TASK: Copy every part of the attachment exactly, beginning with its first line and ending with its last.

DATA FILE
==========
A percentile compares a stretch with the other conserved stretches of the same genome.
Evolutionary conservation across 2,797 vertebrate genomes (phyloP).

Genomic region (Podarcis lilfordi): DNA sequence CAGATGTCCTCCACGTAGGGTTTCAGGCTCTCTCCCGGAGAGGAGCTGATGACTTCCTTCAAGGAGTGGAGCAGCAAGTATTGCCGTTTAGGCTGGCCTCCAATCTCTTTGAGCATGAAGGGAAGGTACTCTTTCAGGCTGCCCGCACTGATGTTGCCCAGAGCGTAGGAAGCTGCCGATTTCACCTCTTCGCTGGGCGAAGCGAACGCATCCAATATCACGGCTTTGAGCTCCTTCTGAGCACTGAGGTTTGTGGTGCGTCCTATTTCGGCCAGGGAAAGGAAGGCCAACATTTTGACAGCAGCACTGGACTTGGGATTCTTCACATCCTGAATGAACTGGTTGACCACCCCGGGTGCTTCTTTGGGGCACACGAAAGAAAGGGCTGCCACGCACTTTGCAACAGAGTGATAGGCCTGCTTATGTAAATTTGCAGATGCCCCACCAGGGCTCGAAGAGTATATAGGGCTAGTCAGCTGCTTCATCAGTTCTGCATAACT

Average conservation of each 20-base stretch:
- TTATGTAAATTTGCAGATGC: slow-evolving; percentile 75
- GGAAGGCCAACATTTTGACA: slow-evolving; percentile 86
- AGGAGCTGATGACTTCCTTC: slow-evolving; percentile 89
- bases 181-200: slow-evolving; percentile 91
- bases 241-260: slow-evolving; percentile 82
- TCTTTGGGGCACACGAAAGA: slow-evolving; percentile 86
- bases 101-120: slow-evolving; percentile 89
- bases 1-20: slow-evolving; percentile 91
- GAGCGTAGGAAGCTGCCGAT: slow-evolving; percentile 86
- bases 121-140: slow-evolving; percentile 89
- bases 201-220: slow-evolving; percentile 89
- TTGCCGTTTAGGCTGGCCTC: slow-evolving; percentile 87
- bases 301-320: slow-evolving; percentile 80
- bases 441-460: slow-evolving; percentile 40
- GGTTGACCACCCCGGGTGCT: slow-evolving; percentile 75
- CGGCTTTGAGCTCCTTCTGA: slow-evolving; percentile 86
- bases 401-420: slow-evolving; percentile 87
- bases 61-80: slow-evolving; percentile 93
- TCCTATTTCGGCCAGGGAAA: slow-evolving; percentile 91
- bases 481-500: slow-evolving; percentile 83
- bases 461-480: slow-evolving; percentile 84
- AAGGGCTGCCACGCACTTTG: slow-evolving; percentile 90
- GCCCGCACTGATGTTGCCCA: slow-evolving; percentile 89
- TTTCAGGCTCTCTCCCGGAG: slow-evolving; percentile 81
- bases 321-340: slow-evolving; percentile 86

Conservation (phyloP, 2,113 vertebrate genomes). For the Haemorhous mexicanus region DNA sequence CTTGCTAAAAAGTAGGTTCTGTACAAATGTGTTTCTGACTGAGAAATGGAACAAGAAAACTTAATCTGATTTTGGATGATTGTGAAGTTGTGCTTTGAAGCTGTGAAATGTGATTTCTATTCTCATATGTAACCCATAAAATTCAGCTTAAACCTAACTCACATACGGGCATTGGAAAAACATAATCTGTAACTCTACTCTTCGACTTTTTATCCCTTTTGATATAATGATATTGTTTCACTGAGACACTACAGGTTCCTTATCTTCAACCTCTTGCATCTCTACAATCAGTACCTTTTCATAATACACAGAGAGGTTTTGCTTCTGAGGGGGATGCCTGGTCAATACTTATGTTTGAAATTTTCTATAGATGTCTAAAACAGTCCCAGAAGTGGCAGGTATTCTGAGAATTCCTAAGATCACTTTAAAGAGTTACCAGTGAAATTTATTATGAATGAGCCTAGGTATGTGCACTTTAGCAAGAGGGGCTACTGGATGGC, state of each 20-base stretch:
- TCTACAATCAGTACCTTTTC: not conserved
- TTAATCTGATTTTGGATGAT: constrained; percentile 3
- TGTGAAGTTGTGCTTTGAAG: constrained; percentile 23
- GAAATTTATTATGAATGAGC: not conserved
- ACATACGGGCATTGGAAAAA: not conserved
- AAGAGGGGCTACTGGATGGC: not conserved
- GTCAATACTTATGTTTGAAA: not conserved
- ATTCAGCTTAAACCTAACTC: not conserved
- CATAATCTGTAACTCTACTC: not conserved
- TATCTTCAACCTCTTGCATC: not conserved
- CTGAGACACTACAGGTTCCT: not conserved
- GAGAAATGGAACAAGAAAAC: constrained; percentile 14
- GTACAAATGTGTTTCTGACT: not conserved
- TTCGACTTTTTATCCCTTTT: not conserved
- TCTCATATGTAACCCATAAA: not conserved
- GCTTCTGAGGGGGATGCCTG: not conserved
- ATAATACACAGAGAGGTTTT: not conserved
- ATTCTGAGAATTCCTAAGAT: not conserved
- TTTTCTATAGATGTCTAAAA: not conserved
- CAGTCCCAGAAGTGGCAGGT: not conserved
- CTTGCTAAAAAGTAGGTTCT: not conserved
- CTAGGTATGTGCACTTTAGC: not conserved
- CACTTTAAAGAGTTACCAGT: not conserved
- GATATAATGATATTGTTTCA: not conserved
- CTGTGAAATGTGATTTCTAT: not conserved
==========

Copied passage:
A percentile compares a stretch with the other conserved stretches of the same genome.
Evolutionary conservation across 2,797 vertebrate genomes (phyloP).

Genomic region (Podarcis lilfordi): DNA sequence CAGATGTCCTCCACGTAGGGTTTCAGGCTCTCTCCCGGAGAGGAGCTGATGACTTCCTTCAAGGAGTGGAGCAGCAAGTATTGCCGTTTAGGCTGGCCTCCAATCTCTTTGAGCATGAAGGGAAGGTACTCTTTCAGGCTGCCCGCACTGATGTTGCCCAGAGCGTAGGAAGCTGCCGATTTCACCTCTTCGCTGGGCGAAGCGAACGCATCCAATATCACGGCTTTGAGCTCCTTCTGAGCACTGAGGTTTGTGGTGCGTCCTATTTCGGCCAGGGAAAGGAAGGCCAACATTTTGACAGCAGCACTGGACTTGGGATTCTTCACATCCTGAATGAACTGGTTGACCACCCCGGGTGCTTCTTTGGGGCACACGAAAGAAAGGGCTGCCACGCACTTTGCAACAGAGTGATAGGCCTGCTTATGTAAATTTGCAGATGCCCCACCAGGGCTCGAAGAGTATATAGGGCTAGTCAGCTGCTTCATCAGTTCTGCATAACT

Average conservation of each 20-base stretch:
- TTATGTAAATTTGCAGATGC: slow-evolving; percentile 75
- GGAAGGCCAACATTTTGACA: slow-evolving; percentile 86
- AGGAGCTGATGACTTCCTTC: slow-evolving; percentile 89
- bases 181-200: slow-evolving; percentile 91
- bases 241-260: slow-evolving; percentile 82
- TCTTTGGGGCACACGAAAGA: slow-evolving; percentile 86
- bases 101-120: slow-evolving; percentile 89
- bases 1-20: slow-evolving; percentile 91
- GAGCGTAGGAAGCTGCCGAT: slow-evolving; percentile 86
- bases 121-140: slow-evolving; percentile 89
- bases 201-220: slow-evolving; percentile 89
- TTGCCGTTTAGGCTGGCCTC: slow-evolving; percentile 87
- bases 301-320: slow-evolving; percentile 80
- bases 441-460: slow-evolving; percentile 40
- GGTTGACCACCCCGGGTGCT: slow-evolving; percentile 75
- CGGCTTTGAGCTCCTTCTGA: slow-evolving; percentile 86
- bases 401-420: slow-evolving; percentile 87
- bases 61-80: slow-evolving; percentile 93
- TCCTATTTCGGCCAGGGAAA: slow-evolving; percentile 91
- bases 481-500: slow-evolving; percentile 83
- bases 461-480: slow-evolving; percentile 84
- AAGGGCTGCCACGCACTTTG: slow-evolving; percentile 90
- GCCCGCACTGATGTTGCCCA: slow-evolving; percentile 89
- TTTCAGGCTCTCTCCCGGAG: slow-evolving; percentile 81
- bases 321-340: slow-evolving; percentile 86

Conservation (phyloP, 2,113 vertebrate genomes). For the Haemorhous mexicanus region DNA sequence CTTGCTAAAAAGTAGGTTCTGTACAAATGTGTTTCTGACTGAGAAATGGAACAAGAAAACTTAATCTGATTTTGGATGATTGTGAAGTTGTGCTTTGAAGCTGTGAAATGTGATTTCTATTCTCATATGTAACCCATAAAATTCAGCTTAAACCTAACTCACATACGGGCATTGGAAAAACATAATCTGTAACTCTACTCTTCGACTTTTTATCCCTTTTGATATAATGATATTGTTTCACTGAGACACTACAGGTTCCTTATCTTCAACCTCTTGCATCTCTACAATCAGTACCTTTTCATAATACACAGAGAGGTTTTGCTTCTGAGGGGGATGCCTGGTCAATACTTATGTTTGAAATTTTCTATAGATGTCTAAAACAGTCCCAGAAGTGGCAGGTATTCTGAGAATTCCTAAGATCACTTTAAAGAGTTACCAGTGAAATTTATTATGAATGAGCCTAGGTATGTGCACTTTAGCAAGAGGGGCTACTGGATGGC, state of each 20-base stretch:
- TCTACAATCAGTACCTTTTC: not conserved
- TTAATCTGATTTTGGATGAT: constrained; percentile 3
- TGTGAAGTTGTGCTTTGAAG: constrained; percentile 23
- GAAATTTATTATGAATGAGC: not conserved
- ACATACGGGCATTGGAAAAA: not conserved
- AAGAGGGGCTACTGGATGGC: not conserved
- GTCAATACTTATGTTTGAAA: not conserved
- ATTCAGCTTAAACCTAACTC: not conserved
- CATAATCTGTAACTCTACTC: not conserved
- TATCTTCAACCTCTTGCATC: not conserved
- CTGAGACACTACAGGTTCCT: not conserved
- GAGAAATGGAACAAGAAAAC: constrained; percentile 14
- GTACAAATGTGTTTCTGACT: not conserved
- TTCGACTTTTTATCCCTTTT: not conserved
- TCTCATATGTAACCCATAAA: not conserved
- GCTTCTGAGGGGGATGCCTG: not conserved
- ATAATACACAGAGAGGTTTT: not conserved
- ATTCTGAGAATTCCTAAGAT: not conserved
- TTTTCTATAGATGTCTAAAA: not conserved
- CAGTCCCAGAAGTGGCAGGT: not conserved
- CTTGCTAAAAAGTAGGTTCT: not conserved
- CTAGGTATGTGCACTTTAGC: not conserved
- CACTTTAAAGAGTTACCAGT: not conserved
- GATATAATGATATTGTTTCA: not conserved
- CTGTGAAATGTGATTTCTAT: not conserved